Pony & Snap
Adrian Ashurst provides some practical photography tips when photographing the unique Appleby Horse Fair.
Adrian’s Top Tips
Here are my practical tips to help you enjoy your visit to Appleby Horse Fair:
- Travel early to Appleby and park in a supervised and manned car park.
- There are interesting areas for taking your special photographs
- Walk up to the main camp site and take an opportunity to browse around the trade stands.
- Watch the blacksmith shoeing horses and view the old vintage caravans.
- Always maintain your personal safety wherever you are standing during the event, be aware of horses and foals that may be trotting at speed.
- Drivers need to take extra care, respect other road users and please be patient.
- When taking photographs visitors should be respectful and if anyone says they object to having their photograph taken then my advice is to move on, as there are many others who will not mind.
- If you go down to the riverside you should be mindful that as horses are walked into towards the water some younger horses may panic and rear up.
- Some of the travellers are happy to talk and share their experiences of Appleby Horse Fairs of years gone by.
- Camera clubs may organise day trips to the Appleby Horse Fair. Sharing the expertise of working with professional photographers will give you an inside view to capturing the best shots available.
I have thoroughly enjoyed photographing the characters and action at the annual world-famous Appleby Horse Fair for the last five years.
Steeped in history, the fair offers thousands of visitors the opportunity to witness and record the unique atmosphere for themselves.
It is the largest and one of the oldest fairs of its kind anywhere in Europe. Thousands of travellers and horse dealers from around Britain and the rest of the world gather at Appleby, in Cumbria’s Eden Valley, to meet old friends, conduct business, but primarily to trade.
King James II granted a Royal Charter in 1685 allowing a horse fair to be held ‘near the River Eden’ and it is held annually during the first week in June. The best days to visit this year’s event are Friday, Saturday, and Sunday 5 to 7 June.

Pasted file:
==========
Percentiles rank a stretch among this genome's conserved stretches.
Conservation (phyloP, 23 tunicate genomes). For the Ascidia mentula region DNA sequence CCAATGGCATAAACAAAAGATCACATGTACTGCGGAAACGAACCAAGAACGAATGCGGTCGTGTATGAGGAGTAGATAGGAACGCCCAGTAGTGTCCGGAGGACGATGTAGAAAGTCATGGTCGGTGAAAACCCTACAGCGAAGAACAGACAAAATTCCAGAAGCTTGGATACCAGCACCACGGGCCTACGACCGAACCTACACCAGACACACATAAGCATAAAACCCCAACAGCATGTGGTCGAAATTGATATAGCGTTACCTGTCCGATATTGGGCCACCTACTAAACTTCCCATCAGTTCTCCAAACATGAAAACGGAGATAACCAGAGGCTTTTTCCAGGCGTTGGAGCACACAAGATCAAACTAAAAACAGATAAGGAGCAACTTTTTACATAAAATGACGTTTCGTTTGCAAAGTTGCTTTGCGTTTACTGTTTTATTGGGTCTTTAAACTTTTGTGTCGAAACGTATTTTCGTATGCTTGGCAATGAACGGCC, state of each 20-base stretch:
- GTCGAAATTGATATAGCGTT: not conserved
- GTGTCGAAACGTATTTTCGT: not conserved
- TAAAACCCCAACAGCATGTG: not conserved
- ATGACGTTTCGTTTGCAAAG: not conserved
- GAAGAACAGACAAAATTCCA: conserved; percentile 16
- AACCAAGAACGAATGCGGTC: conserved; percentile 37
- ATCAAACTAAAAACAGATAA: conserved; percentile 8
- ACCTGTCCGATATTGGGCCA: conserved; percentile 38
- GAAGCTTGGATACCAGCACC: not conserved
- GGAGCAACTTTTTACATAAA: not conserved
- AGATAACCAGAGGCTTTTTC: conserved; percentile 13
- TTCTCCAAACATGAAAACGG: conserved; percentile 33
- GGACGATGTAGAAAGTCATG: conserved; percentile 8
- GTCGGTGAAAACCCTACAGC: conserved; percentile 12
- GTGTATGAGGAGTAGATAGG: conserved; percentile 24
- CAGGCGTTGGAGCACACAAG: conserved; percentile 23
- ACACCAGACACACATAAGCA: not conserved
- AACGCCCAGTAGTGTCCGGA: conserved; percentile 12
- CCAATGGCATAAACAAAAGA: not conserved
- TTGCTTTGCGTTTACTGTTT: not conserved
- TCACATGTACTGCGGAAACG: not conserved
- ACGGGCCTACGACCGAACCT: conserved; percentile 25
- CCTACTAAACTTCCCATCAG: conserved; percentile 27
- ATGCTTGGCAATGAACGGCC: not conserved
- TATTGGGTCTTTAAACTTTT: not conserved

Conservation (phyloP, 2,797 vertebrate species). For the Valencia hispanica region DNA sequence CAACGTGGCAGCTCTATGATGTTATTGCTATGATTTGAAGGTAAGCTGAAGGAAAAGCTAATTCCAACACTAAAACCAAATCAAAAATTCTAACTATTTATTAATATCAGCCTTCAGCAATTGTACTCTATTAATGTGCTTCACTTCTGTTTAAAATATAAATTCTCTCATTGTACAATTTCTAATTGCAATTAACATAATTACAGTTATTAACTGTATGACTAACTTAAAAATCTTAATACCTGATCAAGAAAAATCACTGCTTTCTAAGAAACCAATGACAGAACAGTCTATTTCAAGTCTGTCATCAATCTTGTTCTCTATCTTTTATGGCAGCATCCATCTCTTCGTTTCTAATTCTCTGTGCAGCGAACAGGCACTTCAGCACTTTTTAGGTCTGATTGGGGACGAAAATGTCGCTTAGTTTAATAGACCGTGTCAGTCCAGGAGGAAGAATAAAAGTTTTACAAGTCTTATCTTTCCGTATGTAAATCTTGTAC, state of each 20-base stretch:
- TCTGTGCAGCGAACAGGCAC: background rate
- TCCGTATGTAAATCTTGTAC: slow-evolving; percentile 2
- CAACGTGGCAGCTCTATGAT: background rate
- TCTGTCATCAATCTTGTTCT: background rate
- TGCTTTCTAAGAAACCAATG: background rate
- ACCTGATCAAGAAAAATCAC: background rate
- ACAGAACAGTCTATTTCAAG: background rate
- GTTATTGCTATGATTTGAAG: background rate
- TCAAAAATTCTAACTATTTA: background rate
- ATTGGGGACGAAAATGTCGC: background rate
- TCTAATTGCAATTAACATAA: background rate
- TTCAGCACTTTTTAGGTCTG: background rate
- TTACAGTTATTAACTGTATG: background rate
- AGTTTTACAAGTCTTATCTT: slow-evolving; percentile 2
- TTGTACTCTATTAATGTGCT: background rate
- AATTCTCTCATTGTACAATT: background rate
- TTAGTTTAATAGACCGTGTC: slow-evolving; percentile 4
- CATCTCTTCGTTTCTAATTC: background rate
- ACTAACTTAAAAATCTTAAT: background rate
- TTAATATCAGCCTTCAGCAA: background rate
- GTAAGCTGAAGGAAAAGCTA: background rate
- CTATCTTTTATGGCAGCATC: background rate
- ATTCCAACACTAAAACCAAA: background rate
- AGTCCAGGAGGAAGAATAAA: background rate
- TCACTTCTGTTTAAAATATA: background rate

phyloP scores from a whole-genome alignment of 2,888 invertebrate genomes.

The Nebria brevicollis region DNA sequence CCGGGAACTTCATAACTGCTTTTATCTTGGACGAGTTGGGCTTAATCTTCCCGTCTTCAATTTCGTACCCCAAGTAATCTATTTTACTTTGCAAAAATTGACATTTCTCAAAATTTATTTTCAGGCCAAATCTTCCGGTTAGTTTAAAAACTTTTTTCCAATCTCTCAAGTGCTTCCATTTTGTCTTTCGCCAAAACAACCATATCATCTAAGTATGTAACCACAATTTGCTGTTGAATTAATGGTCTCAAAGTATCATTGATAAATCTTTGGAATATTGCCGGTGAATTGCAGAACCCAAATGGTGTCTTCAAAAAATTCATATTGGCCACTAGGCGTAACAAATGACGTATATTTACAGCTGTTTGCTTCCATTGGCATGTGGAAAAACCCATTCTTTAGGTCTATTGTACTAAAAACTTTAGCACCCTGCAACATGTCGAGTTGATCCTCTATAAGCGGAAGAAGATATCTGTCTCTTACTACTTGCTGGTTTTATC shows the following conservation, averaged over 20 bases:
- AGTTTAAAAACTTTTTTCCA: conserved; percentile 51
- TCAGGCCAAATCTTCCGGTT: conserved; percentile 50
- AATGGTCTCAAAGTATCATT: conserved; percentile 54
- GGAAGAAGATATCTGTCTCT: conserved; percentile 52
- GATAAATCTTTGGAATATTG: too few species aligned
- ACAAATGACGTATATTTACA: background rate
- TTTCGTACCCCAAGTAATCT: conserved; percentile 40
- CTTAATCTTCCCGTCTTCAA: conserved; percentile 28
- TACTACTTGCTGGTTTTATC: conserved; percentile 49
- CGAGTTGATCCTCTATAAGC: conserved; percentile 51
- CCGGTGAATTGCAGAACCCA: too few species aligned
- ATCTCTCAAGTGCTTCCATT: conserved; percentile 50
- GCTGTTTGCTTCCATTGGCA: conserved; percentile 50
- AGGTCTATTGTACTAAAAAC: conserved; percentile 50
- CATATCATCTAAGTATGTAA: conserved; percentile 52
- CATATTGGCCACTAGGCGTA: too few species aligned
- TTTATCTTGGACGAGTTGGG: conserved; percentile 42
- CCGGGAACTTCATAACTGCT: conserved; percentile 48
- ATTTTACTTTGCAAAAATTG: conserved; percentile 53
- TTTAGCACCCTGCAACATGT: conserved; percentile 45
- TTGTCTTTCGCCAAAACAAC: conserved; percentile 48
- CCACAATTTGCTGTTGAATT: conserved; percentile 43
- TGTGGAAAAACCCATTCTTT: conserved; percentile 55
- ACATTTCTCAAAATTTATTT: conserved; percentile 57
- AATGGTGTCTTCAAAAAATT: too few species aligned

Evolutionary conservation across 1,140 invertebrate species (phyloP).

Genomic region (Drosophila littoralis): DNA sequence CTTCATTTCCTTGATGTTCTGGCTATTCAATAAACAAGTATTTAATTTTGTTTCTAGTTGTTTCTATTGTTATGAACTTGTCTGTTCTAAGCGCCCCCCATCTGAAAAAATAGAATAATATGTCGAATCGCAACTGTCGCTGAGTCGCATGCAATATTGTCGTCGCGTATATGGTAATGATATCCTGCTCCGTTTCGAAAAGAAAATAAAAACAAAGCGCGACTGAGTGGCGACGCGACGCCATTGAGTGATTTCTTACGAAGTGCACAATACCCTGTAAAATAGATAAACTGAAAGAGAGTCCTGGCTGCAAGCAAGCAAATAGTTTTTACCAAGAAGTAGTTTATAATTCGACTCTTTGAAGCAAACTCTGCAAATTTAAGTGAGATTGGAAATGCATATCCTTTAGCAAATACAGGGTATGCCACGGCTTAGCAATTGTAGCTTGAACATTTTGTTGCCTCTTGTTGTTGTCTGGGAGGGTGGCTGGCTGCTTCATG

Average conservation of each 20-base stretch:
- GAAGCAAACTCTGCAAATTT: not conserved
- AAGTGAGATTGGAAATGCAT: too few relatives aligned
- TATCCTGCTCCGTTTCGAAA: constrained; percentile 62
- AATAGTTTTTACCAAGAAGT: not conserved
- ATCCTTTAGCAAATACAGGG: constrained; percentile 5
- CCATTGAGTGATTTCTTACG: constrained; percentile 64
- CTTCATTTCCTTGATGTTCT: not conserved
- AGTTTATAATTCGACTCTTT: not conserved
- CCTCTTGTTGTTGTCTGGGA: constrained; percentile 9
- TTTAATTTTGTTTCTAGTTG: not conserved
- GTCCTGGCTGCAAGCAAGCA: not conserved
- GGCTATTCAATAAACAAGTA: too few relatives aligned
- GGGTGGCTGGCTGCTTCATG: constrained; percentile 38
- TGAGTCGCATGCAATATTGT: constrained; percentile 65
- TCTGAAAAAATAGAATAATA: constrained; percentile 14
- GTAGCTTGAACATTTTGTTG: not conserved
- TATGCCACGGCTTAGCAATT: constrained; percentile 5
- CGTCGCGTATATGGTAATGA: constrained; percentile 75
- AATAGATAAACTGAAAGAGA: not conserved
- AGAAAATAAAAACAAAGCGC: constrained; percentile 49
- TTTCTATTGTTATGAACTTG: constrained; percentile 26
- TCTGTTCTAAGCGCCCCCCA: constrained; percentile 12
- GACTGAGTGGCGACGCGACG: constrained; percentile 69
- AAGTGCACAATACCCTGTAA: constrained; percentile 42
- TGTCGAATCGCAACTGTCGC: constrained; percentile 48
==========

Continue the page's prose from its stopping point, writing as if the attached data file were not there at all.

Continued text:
The fair has a major impact on traffic in the local area. Horse-drawn vehicles come to Appleby from all around the country, so there is a concentration of slow-moving traffic arriving in and leaving Cumbria in the days before and after the fair.
The roadsides within a twenty mile radius of Appleby are made ‘no parking’ areas to help avoid traffic congestion. Accommodation for visitors is booked long in advance and therefore many people choose to be day visitors. However you must be patient when driving to the town as you may experience long queues and delays.
There are a number of pubs in the town that sell good food and there are a number of mobile food outlets. On the outskirts of the town most of the travellers stay at the dedicated campsite with food and toilet services available.
One of the main sights to photograph at the camp site is the exercising of the horses and ponies up and down a half mile stretch of private road. It is important to note that there may be visitors walking at the side of the road and sitting on the banking watching the action.
If you are taking photographs then you must be alert to fast horses moving up and down in both directions. In addition you may see the busy blacksmiths at work and people buying and selling traveller memorabilia.
Some of the older gypsy caravans are well worth photographing. It is good manners to ask the owners of these caravans before you commence taking any photographs.
The main road from the campsite down to the River Eden is a good place to capture the true atmosphere of the event. Remember the pavements may become very crowded with visitors and the horses have to negotiate the cars on the road.
Because there are traffic restrictions and parking is at a premium in the town centre, it is advisable to arrive early. There are a number of manned car parking areas in and around Appleby town centre and it is advisable not to park on the roads.
The best place to see and experience the true atmosphere can be found at the River Eden where the horses and foals are washed. In order to ensure the animals are treated humanely, the RSPCA have inspectors at the river side every day.
In order to capture the best photographs of the event, I often venture into the River Eden to get close up but once again I must keep my wits about me to avoid any horses that may run loose.
I use tried and trusted Canon and Nikon DSLR cameras with zoom lenses to capture the many characters and action.
It is advisable to keep your camera equipment to a minimum as when you are walking miles it can weigh heavy.
Have a great and memorable day at Appleby Horse Fair, stay safe and remember this traditional unique event is the travellers’ annual opportunity to meet their families and friends. As a visitor you will be welcomed and I am sure like me you’ll be keen to return year after year.